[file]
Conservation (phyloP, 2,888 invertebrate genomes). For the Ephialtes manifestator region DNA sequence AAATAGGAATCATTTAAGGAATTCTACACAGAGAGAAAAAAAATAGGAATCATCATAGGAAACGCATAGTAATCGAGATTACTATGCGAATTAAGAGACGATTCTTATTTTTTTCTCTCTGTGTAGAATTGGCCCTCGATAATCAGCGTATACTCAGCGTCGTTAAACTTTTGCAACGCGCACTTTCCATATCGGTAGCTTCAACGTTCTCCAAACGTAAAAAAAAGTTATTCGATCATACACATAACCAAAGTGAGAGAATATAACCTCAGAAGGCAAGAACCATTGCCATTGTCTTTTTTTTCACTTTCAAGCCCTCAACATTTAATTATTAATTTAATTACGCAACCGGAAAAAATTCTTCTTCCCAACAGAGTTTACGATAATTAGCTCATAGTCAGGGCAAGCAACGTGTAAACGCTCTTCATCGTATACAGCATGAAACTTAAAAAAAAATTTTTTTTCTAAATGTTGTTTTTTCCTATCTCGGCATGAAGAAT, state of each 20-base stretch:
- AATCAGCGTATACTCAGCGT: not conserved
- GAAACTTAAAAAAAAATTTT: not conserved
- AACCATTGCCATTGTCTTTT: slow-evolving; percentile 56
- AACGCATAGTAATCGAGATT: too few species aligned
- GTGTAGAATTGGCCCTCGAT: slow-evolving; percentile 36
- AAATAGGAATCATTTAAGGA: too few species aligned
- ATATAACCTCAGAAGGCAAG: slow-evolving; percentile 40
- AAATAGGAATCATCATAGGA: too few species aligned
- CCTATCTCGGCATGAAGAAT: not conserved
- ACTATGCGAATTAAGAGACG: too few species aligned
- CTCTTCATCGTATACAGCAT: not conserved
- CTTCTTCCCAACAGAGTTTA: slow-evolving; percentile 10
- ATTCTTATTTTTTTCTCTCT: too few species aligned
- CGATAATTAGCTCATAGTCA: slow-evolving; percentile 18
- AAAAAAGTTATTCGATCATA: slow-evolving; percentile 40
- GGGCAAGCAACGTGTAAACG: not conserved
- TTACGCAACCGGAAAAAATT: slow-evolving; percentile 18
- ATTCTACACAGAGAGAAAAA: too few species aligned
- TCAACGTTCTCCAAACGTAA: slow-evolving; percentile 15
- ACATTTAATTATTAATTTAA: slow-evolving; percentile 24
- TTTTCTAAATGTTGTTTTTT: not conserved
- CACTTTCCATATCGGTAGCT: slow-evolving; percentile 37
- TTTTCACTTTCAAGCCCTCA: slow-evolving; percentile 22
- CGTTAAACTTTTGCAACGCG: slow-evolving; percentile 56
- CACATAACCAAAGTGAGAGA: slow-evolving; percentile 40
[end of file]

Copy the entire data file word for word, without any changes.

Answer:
Conservation (phyloP, 2,888 invertebrate genomes). For the Ephialtes manifestator region DNA sequence AAATAGGAATCATTTAAGGAATTCTACACAGAGAGAAAAAAAATAGGAATCATCATAGGAAACGCATAGTAATCGAGATTACTATGCGAATTAAGAGACGATTCTTATTTTTTTCTCTCTGTGTAGAATTGGCCCTCGATAATCAGCGTATACTCAGCGTCGTTAAACTTTTGCAACGCGCACTTTCCATATCGGTAGCTTCAACGTTCTCCAAACGTAAAAAAAAGTTATTCGATCATACACATAACCAAAGTGAGAGAATATAACCTCAGAAGGCAAGAACCATTGCCATTGTCTTTTTTTTCACTTTCAAGCCCTCAACATTTAATTATTAATTTAATTACGCAACCGGAAAAAATTCTTCTTCCCAACAGAGTTTACGATAATTAGCTCATAGTCAGGGCAAGCAACGTGTAAACGCTCTTCATCGTATACAGCATGAAACTTAAAAAAAAATTTTTTTTCTAAATGTTGTTTTTTCCTATCTCGGCATGAAGAAT, state of each 20-base stretch:
- AATCAGCGTATACTCAGCGT: not conserved
- GAAACTTAAAAAAAAATTTT: not conserved
- AACCATTGCCATTGTCTTTT: slow-evolving; percentile 56
- AACGCATAGTAATCGAGATT: too few species aligned
- GTGTAGAATTGGCCCTCGAT: slow-evolving; percentile 36
- AAATAGGAATCATTTAAGGA: too few species aligned
- ATATAACCTCAGAAGGCAAG: slow-evolving; percentile 40
- AAATAGGAATCATCATAGGA: too few species aligned
- CCTATCTCGGCATGAAGAAT: not conserved
- ACTATGCGAATTAAGAGACG: too few species aligned
- CTCTTCATCGTATACAGCAT: not conserved
- CTTCTTCCCAACAGAGTTTA: slow-evolving; percentile 10
- ATTCTTATTTTTTTCTCTCT: too few species aligned
- CGATAATTAGCTCATAGTCA: slow-evolving; percentile 18
- AAAAAAGTTATTCGATCATA: slow-evolving; percentile 40
- GGGCAAGCAACGTGTAAACG: not conserved
- TTACGCAACCGGAAAAAATT: slow-evolving; percentile 18
- ATTCTACACAGAGAGAAAAA: too few species aligned
- TCAACGTTCTCCAAACGTAA: slow-evolving; percentile 15
- ACATTTAATTATTAATTTAA: slow-evolving; percentile 24
- TTTTCTAAATGTTGTTTTTT: not conserved
- CACTTTCCATATCGGTAGCT: slow-evolving; percentile 37
- TTTTCACTTTCAAGCCCTCA: slow-evolving; percentile 22
- CGTTAAACTTTTGCAACGCG: slow-evolving; percentile 56
- CACATAACCAAAGTGAGAGA: slow-evolving; percentile 40